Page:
by Cy Wyss
on Tour Jan 25, 2016 - Feb 29, 2016
Synopsis:It's easy to become a superhero. First, discover a superpower. It might take a while to get used to, though --- especially if it's something as weird as being your twin brother half the time. Second, recruit a sidekick. Or, two. It'd be nice if they weren't a pyromaniacal sycophant and a foul-mouthed midget, but you get what you get. Third, and most important, hire a mentor --- preferably not a vicious mobster with a God complex, however, this may, realistically, be your only choice. Finally: go forth and fight crime. Try not to get shot, beaten, tortured, or apprehended in the process. Good luck!
Book Details:Genre: Thriller, Mystery Published by: Nighttime Dog Press, LLC Publication Date: November 4th 2015 Number of Pages: 338 ISBN: 0996546510 (ISBN13: 9780996546515) Note: Dimorphic contains Strong Language Purchase Links:
Read an excerpt:
It would be unfair to blame that crazy year on Batman. Yet who can say how much my love for the Dark Knight was responsible for the whole murderous mess? At the very least, I blame DC Comics for my lifelong hero complex and fanatic ability to take random violence personally. “Why is it,” I would ask, “people are so freaked out by the news, but no one does anything about it?” My twin brother, Ethan, would answer, “We are doing something about it. We live our lives and make sure those stories aren’t written about us.” He grew up into a wiry beast of a man, while I grew up into a buxom klutz of a woman. How fair is that? Throughout our youth, Ethan gallivanted around Atlanta, branding its towering facades with fantastic graffiti. He was a wisp of smoke dissipating in the night air, leaving behind a spray of hieroglyphic taunts. I, on the other hand, spent life in a tent in our backyard nibbling cheese puffs and devouring the Justice League’s latest escapades by an upended flashlight. By twenty-three Ethan was big in the XGames and had scored a lucrative sponsorship for professional daredevilry. I, on the other hand, had dropped out of law school a week before graduating to join the police academy, from which I was ejected a mere two weeks later due to irreconcilable clumsiness and an unfortunate inability to defer to authority. It didn’t matter. If I couldn’t be a police officer, then I’d be a bounty hunter. Or a private detective. Or a fireman. I would be something heroic, even if it killed me—reality be damned. But reality had other ideas. I like to believe the forces of the universe give as much as they take. Unfortunately they also take as much as they give, so if you are going to receive a vast and powerful boon, you have to suffer in equal measure first. Like Batman, whose parents were gunned down before his eyes. October descended, and the worst happened. In global events, $500 million of U.S. sky supremacy suddenly and rudely vanished over Afghanistan; in regional events, Atlanta underwent a freak drought, which was promptly declared apocalyptic; and, in personal events, my beloved twin died a prosaic death. It wasn’t a hero’s demise. He simply miscalculated on his motocross. By the time they airlifted him to Brennan Memorial’s trauma center, his cerebral cortex was lifeless. A day later, on October 31 at exactly 17:33, Ethan was declared brain-dead by the presiding neurologist. I was there. I sat in an armchair next to Ethan’s bed and stared at his spiritless body. It didn’t seem real. I watched his stomach rise and fall as artificial breath filled his muscular chest. Inside, his organs hummed right along, unaware they no longer constituted life. * * * I coughed and choked, struggling to sit up. I only managed to hang my head off the side of the bed. It wasn’t [my] bed. Where am I? I wondered. The flashing red light was back. I squinted at it. It was a respirator, warning me of some kind of connection problem. Below me, the face mask sat in a puddle of sour-smelling bile on the floor. I could see how that might constitute a connection problem. I looked around. I was in a hospital room, at night. Rain splattered against the windows. I wiped my mouth with the back of my hand and panic twisted in my chest. It wasn’t my hand. It was too broad, and there was hair on it. I clapped those foreign hands to my face. Someone else’s stubbly jaw pulsed under my touch. I rolled out of the bed onto unfamiliar legs. In front of me was a sink in a small alcove, illuminated with a dim night-light. Water. I would wake up if I got water. I staggered toward the sink. I whacked my knee on an armchair and stumbled over big feet. Nothing seemed to be where it was supposed to be. When I made it to the sink, I slammed my forehead into the squat mirror above the faucet on my way down to the running water. I drank voraciously, right from the tap. I shoved my head into the sink and let the water run over me. Some water got up my nose, and I sneezed and had to back off, sputtering and rubbing my face. When my hands parted, I saw the face staring back at me from the mirror. It was my face. Or, at least, as close as possible—for someone of the opposite sex. A more prominent brow, a more angular chin beneath the shadow, darker shades of blue eyes and brown hair. . . I was Ethan. My eyes rolled back in my head and my knees buckled as I fainted.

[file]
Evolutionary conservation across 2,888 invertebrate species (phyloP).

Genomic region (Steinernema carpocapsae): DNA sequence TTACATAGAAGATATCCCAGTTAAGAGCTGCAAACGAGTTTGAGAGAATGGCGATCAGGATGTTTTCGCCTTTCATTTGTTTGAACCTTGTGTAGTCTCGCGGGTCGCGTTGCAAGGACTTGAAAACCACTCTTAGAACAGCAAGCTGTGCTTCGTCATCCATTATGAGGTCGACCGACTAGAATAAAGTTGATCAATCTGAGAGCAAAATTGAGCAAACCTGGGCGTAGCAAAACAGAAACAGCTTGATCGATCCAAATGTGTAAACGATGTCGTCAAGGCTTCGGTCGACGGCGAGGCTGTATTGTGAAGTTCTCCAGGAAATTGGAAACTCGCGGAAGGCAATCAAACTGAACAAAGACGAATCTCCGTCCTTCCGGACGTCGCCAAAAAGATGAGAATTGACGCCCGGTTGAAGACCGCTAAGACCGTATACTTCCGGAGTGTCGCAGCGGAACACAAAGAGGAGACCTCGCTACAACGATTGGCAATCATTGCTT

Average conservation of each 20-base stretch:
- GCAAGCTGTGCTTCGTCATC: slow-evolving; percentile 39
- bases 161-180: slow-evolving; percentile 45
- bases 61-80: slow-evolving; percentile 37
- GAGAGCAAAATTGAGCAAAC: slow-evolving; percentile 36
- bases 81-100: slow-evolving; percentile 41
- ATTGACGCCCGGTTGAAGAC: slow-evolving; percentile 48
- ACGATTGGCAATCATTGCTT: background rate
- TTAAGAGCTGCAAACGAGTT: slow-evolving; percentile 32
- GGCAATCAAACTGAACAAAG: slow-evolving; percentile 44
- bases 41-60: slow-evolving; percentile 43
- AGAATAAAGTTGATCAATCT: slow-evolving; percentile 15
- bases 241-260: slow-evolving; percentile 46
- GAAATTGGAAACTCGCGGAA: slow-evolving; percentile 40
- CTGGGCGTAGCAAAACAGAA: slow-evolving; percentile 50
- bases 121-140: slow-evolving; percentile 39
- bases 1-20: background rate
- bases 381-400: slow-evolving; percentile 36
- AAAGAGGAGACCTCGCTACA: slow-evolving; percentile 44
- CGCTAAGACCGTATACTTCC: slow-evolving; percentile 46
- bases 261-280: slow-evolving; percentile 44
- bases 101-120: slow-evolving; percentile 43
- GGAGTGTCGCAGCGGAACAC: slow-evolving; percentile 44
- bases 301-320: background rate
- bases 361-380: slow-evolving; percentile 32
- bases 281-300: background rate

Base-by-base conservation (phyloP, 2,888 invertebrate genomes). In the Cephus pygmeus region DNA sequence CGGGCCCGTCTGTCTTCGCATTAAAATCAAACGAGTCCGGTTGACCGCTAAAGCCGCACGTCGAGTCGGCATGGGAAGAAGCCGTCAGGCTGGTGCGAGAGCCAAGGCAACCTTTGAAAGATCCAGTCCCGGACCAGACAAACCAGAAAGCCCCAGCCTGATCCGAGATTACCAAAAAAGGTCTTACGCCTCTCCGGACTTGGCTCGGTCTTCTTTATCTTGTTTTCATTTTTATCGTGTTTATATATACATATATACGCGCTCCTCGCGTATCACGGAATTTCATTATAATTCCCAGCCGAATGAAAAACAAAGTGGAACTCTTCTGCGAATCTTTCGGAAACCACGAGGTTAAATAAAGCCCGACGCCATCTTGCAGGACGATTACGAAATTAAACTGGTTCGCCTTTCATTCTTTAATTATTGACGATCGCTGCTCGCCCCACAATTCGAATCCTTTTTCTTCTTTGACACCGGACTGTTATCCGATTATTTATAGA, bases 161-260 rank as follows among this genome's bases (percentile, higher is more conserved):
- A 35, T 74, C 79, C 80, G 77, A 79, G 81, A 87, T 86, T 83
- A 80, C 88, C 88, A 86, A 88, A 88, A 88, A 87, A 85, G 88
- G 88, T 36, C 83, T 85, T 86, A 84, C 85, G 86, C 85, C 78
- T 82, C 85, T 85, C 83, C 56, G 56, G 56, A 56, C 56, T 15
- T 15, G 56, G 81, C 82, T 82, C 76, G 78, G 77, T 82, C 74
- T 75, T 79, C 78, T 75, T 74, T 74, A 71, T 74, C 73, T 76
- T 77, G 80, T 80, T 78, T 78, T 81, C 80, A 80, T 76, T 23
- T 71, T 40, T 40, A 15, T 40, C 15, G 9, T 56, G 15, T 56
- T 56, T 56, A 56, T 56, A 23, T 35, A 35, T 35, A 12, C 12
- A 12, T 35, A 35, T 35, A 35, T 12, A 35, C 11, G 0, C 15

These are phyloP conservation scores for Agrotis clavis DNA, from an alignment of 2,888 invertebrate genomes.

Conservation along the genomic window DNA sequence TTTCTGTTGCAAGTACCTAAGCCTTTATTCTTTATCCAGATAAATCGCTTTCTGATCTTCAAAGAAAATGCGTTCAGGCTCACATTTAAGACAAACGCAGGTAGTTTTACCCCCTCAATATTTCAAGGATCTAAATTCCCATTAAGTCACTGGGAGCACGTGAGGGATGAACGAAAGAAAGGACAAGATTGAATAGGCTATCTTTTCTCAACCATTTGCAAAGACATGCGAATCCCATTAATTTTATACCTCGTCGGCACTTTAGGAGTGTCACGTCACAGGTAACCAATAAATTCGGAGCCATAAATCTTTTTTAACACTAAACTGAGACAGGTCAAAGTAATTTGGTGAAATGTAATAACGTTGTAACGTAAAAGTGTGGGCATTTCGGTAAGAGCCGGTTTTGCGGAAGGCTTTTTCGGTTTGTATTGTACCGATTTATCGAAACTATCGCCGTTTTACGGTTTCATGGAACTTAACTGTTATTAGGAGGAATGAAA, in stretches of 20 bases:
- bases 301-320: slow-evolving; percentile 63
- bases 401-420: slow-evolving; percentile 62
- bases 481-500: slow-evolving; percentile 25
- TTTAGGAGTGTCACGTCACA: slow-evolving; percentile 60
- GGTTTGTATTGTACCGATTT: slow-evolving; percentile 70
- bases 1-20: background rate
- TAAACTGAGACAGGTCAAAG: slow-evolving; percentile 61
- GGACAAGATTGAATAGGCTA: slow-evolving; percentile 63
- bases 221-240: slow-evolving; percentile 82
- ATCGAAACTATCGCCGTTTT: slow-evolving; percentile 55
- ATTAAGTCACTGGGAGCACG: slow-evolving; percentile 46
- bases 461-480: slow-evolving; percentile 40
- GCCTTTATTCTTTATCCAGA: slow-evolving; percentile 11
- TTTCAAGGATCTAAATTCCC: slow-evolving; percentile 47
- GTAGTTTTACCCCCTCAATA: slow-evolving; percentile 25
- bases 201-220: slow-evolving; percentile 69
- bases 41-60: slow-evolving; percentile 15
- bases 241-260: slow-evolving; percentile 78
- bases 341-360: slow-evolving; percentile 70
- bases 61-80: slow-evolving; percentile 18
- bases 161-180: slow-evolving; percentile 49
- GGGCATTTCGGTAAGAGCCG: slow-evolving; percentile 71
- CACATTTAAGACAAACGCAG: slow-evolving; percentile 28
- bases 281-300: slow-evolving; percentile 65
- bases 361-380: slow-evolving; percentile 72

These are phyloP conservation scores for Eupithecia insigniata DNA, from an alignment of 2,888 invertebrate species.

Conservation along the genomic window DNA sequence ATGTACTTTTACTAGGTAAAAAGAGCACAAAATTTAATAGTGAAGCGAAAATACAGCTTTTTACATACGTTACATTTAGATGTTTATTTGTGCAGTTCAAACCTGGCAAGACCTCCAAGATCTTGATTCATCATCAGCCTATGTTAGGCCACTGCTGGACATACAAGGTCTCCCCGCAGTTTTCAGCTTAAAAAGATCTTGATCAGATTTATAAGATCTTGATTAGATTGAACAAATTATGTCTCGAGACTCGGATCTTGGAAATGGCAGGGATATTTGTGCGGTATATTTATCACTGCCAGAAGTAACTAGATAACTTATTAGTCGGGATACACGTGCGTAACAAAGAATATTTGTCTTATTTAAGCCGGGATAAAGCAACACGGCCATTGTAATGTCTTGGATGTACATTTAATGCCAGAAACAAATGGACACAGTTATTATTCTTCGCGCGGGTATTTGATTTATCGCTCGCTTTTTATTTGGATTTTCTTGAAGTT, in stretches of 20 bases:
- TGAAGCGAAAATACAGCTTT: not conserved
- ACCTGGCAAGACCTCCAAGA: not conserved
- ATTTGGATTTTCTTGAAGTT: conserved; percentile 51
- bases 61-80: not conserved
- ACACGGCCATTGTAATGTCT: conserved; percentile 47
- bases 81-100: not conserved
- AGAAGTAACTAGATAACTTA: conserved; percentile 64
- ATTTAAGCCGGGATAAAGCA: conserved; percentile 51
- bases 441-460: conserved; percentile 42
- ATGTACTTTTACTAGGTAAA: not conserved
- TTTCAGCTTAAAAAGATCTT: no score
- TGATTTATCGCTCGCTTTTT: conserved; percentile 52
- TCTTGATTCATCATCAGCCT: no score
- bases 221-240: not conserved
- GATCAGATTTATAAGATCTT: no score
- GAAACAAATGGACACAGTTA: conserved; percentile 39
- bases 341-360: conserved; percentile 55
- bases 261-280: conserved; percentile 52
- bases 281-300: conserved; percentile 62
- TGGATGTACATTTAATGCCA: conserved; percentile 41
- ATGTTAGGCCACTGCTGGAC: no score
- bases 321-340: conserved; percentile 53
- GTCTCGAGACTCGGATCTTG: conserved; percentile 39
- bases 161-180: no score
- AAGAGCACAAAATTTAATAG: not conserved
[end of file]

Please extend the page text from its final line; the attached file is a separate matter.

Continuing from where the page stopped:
Thanks! I can't wait to read my copy. Looks like a great book!BeantwoordenVerwijderen
Thanks for featuring Dimorphic!BeantwoordenVerwijderen